Long lasting high blood sugar question

I have a question about what mechanisms could cause my blood sugar to do what I recently saw. I can't figure it out. Last night was my 40th birthday and I didn't stick with my diet (I had a chocolate cake for dessert - out with my kids, so I couldn't get drunk ;-) ). I figured it was a bad move so I decided to check my sugars an hour after I ate the cake (which was at the end of a Prime Rib dinner with a small green salad). At one hour my number was 166 and I was pretty relieved (I should mention that I have been diagnosed only with pre-diabetes at this point). As I usually do when I am higher than I want to be at 1 hour, I tested again at 1.5 hours. This time my number was 167. This was a bit disconcerting, but I tested again at 2 hours and it was still 167. By three hours I was at 166 again. I tested again before going to bed (almost, but not quite 4 hours after I ate the cake) and the numbers finally changed going down to 133. I figured things were headed back to normal and went to bed. However, I am very confused about HOW my sugars could stay constant for at least 3 hours after eating. I would have expected the number to spike and then start a descent (perhaps slow) back to fasting. I don't understand how my numbers could stay constant for so long at a number above fasting. The meter is brand new and hasn't given me any obvious errors. I should also mention that I have occasionally seen this in the past when I ate Chinese food (which I no longer eat since hanging around at 180 for hours after eating didn't seem like a good plan). Anyone else have this type of experience? What mechanism in the body would keep the sugars unmoving? Thanks!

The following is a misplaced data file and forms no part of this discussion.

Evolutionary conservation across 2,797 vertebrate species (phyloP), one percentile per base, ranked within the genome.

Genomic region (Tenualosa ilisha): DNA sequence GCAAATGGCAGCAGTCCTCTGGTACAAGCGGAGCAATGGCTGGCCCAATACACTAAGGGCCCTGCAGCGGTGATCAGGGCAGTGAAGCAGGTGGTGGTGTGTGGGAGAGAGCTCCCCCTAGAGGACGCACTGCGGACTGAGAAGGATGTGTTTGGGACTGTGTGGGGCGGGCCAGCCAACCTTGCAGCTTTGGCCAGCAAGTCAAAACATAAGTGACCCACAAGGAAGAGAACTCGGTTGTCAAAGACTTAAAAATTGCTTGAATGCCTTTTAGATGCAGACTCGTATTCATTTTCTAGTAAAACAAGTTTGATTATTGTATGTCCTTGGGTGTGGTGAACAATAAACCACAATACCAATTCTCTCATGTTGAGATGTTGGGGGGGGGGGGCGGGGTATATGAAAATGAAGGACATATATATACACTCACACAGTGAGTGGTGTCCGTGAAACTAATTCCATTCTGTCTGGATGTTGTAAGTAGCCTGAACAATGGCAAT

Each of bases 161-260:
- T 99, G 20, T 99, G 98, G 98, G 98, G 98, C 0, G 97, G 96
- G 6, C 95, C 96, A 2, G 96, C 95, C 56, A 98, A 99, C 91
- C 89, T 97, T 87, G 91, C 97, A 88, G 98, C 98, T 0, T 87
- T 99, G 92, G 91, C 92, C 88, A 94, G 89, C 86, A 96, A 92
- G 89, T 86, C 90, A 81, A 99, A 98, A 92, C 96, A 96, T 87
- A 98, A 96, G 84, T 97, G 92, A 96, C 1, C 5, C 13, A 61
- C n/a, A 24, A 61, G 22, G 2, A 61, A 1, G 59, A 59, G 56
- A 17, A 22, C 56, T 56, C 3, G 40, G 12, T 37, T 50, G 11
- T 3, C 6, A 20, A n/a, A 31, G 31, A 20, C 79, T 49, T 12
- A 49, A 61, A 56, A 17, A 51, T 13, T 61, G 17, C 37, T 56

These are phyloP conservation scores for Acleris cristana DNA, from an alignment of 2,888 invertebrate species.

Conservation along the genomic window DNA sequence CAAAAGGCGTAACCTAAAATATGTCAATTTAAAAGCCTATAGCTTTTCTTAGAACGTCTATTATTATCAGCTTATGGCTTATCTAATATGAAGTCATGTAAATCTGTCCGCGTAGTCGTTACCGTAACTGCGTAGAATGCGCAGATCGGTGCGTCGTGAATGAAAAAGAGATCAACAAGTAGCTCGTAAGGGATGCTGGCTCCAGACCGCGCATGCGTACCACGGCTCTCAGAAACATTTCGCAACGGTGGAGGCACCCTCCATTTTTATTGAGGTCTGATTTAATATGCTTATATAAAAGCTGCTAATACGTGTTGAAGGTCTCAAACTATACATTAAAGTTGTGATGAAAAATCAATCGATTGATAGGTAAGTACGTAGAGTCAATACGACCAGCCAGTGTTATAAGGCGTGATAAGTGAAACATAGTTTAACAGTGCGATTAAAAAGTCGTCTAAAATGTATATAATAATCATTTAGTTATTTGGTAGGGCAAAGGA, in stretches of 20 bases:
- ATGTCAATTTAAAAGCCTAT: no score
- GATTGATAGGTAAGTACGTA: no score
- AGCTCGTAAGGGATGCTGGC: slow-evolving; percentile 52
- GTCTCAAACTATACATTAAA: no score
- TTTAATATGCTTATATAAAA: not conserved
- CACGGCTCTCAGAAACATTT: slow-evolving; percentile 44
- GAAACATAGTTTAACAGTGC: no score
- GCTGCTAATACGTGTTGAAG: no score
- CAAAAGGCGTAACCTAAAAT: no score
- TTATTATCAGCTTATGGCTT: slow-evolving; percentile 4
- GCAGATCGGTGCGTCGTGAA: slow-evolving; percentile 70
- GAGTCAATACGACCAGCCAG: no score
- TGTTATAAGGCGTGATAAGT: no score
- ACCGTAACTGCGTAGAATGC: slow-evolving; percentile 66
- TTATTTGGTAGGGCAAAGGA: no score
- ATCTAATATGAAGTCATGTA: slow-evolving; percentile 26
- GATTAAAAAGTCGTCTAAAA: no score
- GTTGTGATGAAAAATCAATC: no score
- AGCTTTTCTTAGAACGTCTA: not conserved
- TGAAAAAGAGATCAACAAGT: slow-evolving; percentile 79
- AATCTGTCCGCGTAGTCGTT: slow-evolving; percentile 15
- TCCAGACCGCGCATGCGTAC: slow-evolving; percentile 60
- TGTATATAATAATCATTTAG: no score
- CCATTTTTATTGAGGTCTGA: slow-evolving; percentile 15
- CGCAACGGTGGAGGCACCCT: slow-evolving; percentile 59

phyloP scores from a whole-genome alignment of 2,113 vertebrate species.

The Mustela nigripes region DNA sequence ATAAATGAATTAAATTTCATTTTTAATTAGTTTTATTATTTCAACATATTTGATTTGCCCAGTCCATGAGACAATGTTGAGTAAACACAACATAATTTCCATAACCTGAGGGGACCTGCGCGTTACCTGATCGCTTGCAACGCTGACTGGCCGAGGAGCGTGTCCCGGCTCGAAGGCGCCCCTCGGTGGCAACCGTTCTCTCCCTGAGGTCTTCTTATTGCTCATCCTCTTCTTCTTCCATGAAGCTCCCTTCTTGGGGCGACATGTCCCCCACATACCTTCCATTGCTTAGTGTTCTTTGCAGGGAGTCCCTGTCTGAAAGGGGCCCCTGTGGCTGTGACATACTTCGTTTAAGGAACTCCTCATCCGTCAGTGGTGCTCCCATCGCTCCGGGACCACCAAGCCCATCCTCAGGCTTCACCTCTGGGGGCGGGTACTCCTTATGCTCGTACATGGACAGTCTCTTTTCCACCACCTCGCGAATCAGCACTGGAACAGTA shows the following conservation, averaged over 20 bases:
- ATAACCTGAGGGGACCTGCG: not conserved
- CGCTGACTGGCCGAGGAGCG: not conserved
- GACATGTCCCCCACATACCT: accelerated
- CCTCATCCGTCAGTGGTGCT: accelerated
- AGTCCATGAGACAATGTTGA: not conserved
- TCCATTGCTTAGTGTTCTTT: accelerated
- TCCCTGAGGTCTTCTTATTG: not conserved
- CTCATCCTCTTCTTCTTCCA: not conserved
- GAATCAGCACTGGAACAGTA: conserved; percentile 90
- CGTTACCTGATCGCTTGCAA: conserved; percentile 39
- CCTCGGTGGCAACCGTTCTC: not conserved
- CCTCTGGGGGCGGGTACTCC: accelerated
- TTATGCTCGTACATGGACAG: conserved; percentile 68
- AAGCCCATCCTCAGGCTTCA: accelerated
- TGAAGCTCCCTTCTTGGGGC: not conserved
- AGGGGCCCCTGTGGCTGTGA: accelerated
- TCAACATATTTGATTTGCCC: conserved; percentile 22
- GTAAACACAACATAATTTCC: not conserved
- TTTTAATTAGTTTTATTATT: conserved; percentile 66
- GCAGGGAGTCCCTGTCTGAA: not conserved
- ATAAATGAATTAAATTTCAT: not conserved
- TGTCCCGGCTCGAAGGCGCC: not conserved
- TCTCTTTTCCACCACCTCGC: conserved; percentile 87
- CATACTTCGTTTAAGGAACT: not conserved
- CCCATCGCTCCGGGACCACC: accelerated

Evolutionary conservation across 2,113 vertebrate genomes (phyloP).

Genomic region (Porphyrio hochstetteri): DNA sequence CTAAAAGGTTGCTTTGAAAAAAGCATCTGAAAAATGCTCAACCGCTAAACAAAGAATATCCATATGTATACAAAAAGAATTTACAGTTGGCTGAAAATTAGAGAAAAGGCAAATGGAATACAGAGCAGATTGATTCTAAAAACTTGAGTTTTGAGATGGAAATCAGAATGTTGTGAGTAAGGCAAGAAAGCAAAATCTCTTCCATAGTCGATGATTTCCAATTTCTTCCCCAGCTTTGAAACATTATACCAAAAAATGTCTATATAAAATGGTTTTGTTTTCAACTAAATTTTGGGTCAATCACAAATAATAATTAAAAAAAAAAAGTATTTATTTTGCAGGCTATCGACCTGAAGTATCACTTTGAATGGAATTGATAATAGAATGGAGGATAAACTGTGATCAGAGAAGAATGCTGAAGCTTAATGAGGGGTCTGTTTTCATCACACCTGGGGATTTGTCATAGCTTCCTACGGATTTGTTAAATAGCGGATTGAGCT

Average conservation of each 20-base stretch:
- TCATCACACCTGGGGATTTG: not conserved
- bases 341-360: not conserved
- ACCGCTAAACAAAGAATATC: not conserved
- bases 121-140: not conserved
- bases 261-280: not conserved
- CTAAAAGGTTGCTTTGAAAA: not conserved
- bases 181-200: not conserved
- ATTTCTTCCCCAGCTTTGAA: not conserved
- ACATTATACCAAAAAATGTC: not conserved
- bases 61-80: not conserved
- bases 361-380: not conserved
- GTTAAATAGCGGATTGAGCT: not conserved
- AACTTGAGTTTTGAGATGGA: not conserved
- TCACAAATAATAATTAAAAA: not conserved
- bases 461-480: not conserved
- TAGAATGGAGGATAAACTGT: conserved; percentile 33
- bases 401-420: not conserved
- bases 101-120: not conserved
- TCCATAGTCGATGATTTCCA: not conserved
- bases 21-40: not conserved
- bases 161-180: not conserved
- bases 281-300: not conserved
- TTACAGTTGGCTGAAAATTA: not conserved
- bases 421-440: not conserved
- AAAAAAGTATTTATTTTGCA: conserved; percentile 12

A prime rib dinner will tend to have a lot of protein and a lot of fat which usually means that the things will digest more slowly and begin to hit your blood stream hours out. I'm Type 1 but will have the problem of a late and sticky spike when I eat a largish piece of salmon (which I now rarely eat).

Thanks. I think I understand. So the protein and fat in the prime rib was both a help and a hindrance in that it kept the full load of sugar from hitting my system at once and creating a giant spike, but also let the sugar enter my system over a very long period of time. This might help explain why my fasting BG was much higher this morning - I was still dealing with some of the food from the previous night.